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boltsfan17 said:Meanwhile, Google has announced Android Pie has been installed on 2% of Android devices.
seanismorris said:I don’t get why blurring the background is a positive. I’d want to turn that “feature” off.
It must be some “artistic” crap, like black & white images vs. color. Color is better... period. Picture clarity is better... period. Realistic colors vs. extra vibrant is subjective. The default should as accurate as possible...
The guy on stage (zoom) is the only place where the iPhone falls short in an obvious way.
I really don't understand all the IDC/Gartner bashing. Anyone that uses the figures professionally, knows the data has limitations. Is it perfect? No way, but it's one input when making a business plan or measuring sales people if caution is used. The alternative is making your own guess. Most people understand that any market is made up of segments and the high-level, global figures are nice in press releases but useless for anything else anyway. You take that finer data and cut it to best reflect your own use.
claire1 said:This contradicts the report from yesterday or was it the day before?davidmalcolm said:I think Google’s “loyalty” could be reread as, “cheap people are still cheap, some are now aware they use Android.”
When you ask all but the geekiest of Android users why they don’t have an iPhone nine times out of ten they say iPhones are too expensive. And the timed they don’t it’s normally something stupid like, “my friend says it’s better” or “I had an iPhone and the screen broke.” (Typically their android phone is already broken.)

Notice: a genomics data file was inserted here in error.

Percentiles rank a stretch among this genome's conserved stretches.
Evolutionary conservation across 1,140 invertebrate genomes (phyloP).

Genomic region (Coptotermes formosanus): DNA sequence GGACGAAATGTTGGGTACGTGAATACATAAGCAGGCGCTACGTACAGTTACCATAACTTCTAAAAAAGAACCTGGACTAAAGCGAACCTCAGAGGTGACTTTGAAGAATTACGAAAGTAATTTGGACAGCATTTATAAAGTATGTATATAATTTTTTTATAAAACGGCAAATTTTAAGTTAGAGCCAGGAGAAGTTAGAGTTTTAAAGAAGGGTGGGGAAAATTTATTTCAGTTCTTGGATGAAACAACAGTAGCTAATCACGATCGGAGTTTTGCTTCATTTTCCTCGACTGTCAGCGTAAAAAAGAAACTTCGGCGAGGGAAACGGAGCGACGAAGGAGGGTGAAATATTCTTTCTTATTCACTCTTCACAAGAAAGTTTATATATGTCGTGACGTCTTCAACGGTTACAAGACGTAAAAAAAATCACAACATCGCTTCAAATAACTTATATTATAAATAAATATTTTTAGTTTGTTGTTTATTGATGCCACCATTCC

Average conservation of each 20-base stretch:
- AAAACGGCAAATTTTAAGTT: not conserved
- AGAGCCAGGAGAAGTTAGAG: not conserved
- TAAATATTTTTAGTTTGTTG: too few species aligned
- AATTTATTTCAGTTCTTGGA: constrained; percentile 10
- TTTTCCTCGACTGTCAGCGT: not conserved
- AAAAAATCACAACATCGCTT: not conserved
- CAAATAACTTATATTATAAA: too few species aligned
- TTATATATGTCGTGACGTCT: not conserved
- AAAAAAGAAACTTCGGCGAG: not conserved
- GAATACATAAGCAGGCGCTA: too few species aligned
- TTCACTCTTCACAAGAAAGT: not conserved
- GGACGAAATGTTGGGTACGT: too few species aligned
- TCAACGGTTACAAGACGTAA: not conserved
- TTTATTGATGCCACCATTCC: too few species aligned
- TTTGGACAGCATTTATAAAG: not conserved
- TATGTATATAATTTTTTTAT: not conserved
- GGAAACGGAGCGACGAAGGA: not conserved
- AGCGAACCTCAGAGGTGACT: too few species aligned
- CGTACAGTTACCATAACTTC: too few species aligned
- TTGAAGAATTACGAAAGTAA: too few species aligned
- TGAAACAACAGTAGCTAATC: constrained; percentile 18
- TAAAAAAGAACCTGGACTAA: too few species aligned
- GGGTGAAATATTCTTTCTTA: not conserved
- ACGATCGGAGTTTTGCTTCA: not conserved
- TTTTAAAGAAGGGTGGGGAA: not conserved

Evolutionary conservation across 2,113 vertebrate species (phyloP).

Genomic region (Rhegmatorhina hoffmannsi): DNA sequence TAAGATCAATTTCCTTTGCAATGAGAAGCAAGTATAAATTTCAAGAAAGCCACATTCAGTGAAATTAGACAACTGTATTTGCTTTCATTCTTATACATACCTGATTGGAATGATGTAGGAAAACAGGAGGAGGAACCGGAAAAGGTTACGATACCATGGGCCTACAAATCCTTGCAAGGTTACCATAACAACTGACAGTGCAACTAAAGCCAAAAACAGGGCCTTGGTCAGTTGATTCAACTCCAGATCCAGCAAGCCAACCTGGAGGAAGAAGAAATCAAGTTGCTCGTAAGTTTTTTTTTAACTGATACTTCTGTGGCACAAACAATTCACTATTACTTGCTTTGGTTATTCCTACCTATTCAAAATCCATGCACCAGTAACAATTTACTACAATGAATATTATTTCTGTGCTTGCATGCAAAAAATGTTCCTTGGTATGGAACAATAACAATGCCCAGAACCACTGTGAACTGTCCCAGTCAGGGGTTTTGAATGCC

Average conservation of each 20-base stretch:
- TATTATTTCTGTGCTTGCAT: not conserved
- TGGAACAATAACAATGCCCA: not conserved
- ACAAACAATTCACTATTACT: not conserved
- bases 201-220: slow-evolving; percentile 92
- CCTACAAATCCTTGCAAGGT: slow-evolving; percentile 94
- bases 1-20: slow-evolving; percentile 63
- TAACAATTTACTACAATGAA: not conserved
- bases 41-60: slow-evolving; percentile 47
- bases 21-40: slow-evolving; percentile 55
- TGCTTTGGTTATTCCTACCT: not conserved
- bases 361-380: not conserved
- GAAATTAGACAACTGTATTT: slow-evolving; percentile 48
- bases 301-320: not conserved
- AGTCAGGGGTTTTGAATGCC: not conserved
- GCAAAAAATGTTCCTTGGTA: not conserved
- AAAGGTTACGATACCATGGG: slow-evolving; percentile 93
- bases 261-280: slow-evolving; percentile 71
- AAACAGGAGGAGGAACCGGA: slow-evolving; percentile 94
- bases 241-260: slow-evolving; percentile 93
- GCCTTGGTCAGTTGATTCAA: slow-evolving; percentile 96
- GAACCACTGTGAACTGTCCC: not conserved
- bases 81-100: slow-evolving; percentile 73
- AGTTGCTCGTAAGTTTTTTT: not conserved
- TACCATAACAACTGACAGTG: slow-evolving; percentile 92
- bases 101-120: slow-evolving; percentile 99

I've literally heard this stupidity and couldn't believe how stupid these people were. They didn't know android copied Apple's glass design I guess....
This article is looking at Google through an Apple lens rather than a Google one. Pixel is just one element in Google's mobile strategy. They make more money by getting their services into the hands of more people - whether they are using a Pixel, a Galaxy, an iPhone, a desktop or a home device. The Pixel phones are ugly as anything on the market but they focus on bringing the standard of camera right up and providing a platform to showcase their services. If this drives all of their Android partners to work harder then Google wins. Apple makes money from hardware sales, Google makes it from eyeballs and ears. Also, I don't think you can say that Google has failed in hardware. Chromecasts, Nest, and Home devices are all incredibly successful. Google's business model doesn't require it to make a profit on the hardware, it's a channel for its services and advertising.